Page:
Beware Assumptions

Beware Assumptions

Assumptions fascinate me. On the one hand, they are absolutely necessary to our survival and mental stability. For example, right now I am assuming that gravity is going to keep me in my chair, so I don’t have to worry that I am going to float up to the ceiling and slice my head open on the ceiling fan blades. I am also assuming that some percentage of you are going to read this newsletter and find it interesting, or I would stop writing right now.

On the other hand, a lot of conflict arises from assumptions that people make about each other.

To get a bit more technical, in 2006, researchers at the University of Pennsylvania School of Medicine estimated that the human retina can transmit approximately 10 million bits of data per second to your overwhelmed brain. (You can find the press release at And that doesn’t include data that you are receiving from your other four senses. (If you really want to confuse yourself, some Harvard Medical School researchers argue that we actually have more than five senses. perceptions)

I don’t know about you, but I am positive that I cannot process 10+ million bits of data per second. So I do what everyone does, and I just pay attention to a teeny tiny fraction of the data that I receive, and I make a lot of guesses based on what I do pay attention to in order to fill in the gaps.

In other words, in every second of every day, I make assumptions. And that is generally a good thing. However, if I make the wrong assumption, that is a bad thing. By “wrong assumption,” I mean a negative, and frequently incorrect, assumption about someone based on my reaction to or perception of his or her behavior.

Recently I have mediated several work relationships between colleagues who stopped trusting one another. In every single situation, their lack of trust was caused, or at least exacerbated, by assumptions that they made about the other’s actions, opinions, etc. For example, A knew B’s mother was sick. A assumed that B would want to leave early Friday to go visit his mother, so A did not invite B to an important meeting. B, however, had planned to leave on Saturday and he assumed that A did not invite him to the meeting because A wanted to undermine B with the client. And so it went, gathering speed as assumption after assumption piled up.

So what do you do about this?

First, keep making those assumptions that the world will continue to spin on its axis, allowing you to rely on gravity, that spring will follow winter, and that the sun will rise in the East, or you will be truly miserable.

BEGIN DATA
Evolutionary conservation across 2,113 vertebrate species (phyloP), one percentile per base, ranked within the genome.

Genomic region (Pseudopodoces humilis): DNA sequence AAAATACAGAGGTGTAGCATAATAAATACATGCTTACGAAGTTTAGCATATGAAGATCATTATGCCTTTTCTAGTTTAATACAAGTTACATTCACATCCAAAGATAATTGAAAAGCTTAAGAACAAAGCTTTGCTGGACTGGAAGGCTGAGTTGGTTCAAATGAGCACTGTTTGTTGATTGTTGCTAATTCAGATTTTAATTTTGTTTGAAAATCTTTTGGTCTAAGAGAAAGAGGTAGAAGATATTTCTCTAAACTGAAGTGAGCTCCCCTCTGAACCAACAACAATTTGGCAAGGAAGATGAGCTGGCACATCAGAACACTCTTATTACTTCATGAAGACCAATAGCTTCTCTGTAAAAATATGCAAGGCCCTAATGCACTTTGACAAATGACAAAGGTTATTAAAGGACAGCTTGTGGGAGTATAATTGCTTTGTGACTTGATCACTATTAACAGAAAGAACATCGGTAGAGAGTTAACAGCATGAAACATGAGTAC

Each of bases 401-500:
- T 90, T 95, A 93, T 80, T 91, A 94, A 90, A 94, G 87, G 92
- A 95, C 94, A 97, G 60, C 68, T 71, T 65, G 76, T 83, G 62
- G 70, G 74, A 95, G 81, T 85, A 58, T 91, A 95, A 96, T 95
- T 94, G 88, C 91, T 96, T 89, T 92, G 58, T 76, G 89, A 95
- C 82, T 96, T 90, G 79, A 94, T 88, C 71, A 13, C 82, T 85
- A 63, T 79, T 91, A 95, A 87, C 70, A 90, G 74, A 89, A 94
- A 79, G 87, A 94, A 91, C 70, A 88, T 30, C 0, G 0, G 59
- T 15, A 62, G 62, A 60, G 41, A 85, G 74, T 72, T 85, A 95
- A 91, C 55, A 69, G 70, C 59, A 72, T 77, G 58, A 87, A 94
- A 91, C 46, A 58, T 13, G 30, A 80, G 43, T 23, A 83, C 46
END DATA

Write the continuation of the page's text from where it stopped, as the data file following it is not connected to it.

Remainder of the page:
When it comes to negative assumptions about your colleagues, however, test them. This is not that difficult. If A had simply told B about the meeting and asked him what he wanted to do (assuming the meeting couldn’t be moved) then a lot of their subsequent issues might have been avoided. Or, if A didn’t tell B about the meeting, then B could have taken the initiative and asked A why he didn’t invite B.

One tool that is very useful to help people test their assumptions is The Ladder of Inference, which Chris Argyris, who is credited with being one of the founders of organizational learning, created in 1990. The idea behind the Ladder of Inference is that we select data, develop beliefs based on that data, make assumptions about someone’s intentions or mood based on those beliefs, and change our behavior accordingly. In other words, we move up the ladder from not being invited to a meeting to assuming that our colleague is trying to steal our client.

When you find yourself making negative assumptions about someone, try backing yourself down the ladder from what you don’t actually know — “scheming client stealer” — to what you do actually know – there was a meeting and you were not included. Then challenge yourself to see whether there is other actual data supporting your assumption and whether there are other potential explanations for your omission. And if you are still unsure, just ask. This simple step can save you a lot of conflict and unhappiness.


Training Programs

In addition to management consulting, conflict resolution, and executive coaching, I offer tailored programs on a variety of related topics, including how to lead, delegate, communicate more effectively, deal with difficult people, manage conflict in the workplace, manage up, facilitate meetings, manage your career, and network. Please let me know if there are other topics in which you are interested. If I don’t already have a program on that topic, I am happy to develop one that meets your needs.